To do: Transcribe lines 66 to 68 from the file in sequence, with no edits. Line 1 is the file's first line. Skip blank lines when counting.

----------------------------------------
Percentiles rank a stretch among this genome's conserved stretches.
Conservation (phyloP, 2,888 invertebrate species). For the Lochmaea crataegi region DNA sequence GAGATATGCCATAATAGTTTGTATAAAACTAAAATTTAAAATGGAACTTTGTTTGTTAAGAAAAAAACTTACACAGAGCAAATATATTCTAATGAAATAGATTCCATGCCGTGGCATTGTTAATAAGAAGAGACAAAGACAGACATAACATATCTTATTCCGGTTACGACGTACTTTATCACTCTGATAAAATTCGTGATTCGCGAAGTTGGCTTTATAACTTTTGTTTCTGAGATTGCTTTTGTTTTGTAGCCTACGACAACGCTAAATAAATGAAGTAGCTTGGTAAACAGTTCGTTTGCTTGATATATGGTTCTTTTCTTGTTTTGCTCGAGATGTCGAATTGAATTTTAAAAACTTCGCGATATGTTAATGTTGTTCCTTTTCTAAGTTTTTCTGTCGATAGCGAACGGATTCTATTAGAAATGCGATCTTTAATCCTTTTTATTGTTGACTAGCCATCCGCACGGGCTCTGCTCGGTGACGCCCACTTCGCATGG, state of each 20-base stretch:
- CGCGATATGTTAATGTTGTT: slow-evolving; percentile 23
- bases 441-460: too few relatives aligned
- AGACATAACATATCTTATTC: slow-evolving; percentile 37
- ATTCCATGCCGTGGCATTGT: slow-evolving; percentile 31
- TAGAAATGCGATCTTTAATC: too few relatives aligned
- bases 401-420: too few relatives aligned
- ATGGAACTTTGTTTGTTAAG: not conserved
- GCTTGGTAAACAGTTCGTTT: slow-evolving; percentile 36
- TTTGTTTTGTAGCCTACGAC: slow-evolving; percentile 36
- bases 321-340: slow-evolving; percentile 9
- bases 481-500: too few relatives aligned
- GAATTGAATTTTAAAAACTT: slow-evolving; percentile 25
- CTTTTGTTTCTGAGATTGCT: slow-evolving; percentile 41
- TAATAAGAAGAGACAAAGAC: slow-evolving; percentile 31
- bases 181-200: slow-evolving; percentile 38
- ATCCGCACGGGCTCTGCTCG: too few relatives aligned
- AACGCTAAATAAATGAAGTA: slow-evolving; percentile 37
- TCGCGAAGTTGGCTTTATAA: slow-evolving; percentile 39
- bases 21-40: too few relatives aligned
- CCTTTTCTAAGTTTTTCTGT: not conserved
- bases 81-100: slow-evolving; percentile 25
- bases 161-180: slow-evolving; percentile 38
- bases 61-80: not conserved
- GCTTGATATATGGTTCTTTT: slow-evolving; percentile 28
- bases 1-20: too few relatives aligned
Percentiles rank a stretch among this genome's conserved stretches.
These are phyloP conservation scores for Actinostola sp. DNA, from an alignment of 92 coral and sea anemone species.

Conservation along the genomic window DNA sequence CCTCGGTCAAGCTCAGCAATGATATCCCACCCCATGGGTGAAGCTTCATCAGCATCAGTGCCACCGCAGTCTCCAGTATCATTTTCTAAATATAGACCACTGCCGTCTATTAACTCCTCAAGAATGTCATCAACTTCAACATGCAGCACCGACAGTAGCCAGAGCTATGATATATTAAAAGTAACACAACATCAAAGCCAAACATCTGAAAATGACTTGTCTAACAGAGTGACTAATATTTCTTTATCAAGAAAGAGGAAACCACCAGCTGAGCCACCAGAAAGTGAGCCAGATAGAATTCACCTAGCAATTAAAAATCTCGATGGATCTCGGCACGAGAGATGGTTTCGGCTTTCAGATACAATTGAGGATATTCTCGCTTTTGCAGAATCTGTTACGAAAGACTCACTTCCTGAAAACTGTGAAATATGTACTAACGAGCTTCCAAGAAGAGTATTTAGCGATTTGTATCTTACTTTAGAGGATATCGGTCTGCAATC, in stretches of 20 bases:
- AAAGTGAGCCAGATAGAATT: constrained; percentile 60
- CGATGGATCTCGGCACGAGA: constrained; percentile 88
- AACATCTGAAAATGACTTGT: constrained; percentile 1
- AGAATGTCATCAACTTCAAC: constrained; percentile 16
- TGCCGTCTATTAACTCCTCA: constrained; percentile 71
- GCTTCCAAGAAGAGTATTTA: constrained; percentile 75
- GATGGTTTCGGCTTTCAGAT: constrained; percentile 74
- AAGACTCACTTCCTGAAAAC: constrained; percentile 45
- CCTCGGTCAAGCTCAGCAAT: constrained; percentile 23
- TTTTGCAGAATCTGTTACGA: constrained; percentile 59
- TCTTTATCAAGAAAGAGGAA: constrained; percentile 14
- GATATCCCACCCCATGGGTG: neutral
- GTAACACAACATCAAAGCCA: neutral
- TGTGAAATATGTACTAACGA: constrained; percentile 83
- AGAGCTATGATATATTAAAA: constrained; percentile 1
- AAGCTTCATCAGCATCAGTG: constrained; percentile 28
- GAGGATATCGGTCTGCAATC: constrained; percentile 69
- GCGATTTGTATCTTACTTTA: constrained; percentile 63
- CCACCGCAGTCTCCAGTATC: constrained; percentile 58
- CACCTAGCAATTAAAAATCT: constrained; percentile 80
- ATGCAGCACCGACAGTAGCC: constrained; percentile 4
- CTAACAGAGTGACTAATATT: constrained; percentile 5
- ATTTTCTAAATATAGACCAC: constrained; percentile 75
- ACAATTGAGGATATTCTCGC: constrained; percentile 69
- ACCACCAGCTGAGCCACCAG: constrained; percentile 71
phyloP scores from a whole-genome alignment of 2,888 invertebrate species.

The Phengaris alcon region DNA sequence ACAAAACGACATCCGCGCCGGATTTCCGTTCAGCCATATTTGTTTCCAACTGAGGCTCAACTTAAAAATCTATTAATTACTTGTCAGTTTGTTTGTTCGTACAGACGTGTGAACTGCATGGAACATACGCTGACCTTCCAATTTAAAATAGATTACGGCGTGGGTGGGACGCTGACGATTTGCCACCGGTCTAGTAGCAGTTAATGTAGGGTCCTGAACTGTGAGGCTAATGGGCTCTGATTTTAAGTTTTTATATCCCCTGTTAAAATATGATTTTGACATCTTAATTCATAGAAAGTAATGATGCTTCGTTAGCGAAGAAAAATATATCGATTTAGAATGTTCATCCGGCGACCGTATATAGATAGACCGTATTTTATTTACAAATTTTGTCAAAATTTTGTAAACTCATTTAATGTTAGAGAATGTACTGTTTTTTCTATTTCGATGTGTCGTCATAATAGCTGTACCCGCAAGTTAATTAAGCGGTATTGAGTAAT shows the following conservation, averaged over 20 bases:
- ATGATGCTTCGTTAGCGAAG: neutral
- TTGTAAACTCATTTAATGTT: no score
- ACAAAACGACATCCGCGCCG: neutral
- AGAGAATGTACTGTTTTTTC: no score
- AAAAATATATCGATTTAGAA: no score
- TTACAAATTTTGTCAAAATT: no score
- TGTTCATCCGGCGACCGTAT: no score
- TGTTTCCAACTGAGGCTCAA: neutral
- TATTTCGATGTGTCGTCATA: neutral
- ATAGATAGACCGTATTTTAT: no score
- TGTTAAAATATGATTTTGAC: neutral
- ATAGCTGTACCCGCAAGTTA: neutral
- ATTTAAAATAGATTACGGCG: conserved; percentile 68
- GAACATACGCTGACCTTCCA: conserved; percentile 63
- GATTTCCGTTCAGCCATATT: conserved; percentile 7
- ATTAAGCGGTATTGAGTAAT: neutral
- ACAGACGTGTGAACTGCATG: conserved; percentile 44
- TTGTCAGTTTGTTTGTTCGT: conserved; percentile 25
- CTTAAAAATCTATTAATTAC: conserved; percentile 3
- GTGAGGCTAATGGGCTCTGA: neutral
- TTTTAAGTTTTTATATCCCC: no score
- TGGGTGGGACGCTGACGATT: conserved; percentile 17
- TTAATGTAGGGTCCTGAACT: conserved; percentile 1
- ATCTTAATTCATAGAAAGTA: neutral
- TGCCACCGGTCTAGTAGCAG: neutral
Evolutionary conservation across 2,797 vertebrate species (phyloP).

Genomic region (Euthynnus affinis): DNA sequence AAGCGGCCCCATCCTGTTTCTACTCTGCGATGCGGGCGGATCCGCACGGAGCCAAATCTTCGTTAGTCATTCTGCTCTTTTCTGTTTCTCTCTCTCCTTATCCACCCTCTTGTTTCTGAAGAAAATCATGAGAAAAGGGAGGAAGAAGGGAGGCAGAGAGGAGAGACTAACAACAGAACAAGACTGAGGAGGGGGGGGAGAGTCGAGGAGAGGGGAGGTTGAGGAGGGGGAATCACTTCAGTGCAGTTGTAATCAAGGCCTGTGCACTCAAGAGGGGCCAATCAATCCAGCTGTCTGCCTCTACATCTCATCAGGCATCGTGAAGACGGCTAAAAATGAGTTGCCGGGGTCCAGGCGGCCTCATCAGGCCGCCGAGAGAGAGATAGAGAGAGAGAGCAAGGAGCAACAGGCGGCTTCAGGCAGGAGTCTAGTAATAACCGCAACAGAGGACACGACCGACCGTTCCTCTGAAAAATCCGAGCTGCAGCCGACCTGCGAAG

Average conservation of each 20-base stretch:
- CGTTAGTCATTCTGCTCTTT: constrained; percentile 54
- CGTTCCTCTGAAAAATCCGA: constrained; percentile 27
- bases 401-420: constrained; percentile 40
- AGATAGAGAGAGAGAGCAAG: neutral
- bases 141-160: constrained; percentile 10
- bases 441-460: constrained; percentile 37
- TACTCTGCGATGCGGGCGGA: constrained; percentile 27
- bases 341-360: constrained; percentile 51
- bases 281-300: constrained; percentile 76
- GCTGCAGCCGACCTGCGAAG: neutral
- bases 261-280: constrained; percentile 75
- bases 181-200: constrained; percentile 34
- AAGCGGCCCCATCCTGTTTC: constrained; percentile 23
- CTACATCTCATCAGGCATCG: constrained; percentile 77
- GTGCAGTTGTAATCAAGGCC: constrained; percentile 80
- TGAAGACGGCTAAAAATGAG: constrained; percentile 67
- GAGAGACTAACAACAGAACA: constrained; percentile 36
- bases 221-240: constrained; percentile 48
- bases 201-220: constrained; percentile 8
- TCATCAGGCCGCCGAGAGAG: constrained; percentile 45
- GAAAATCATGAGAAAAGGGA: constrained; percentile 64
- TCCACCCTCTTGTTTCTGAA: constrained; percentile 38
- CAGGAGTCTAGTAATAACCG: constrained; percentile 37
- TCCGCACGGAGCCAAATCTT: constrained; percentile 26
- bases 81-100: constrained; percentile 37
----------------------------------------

- TATTTCGATGTGTCGTCATA: neutral
- ATAGATAGACCGTATTTTAT: no score
- TGTTAAAATATGATTTTGAC: neutral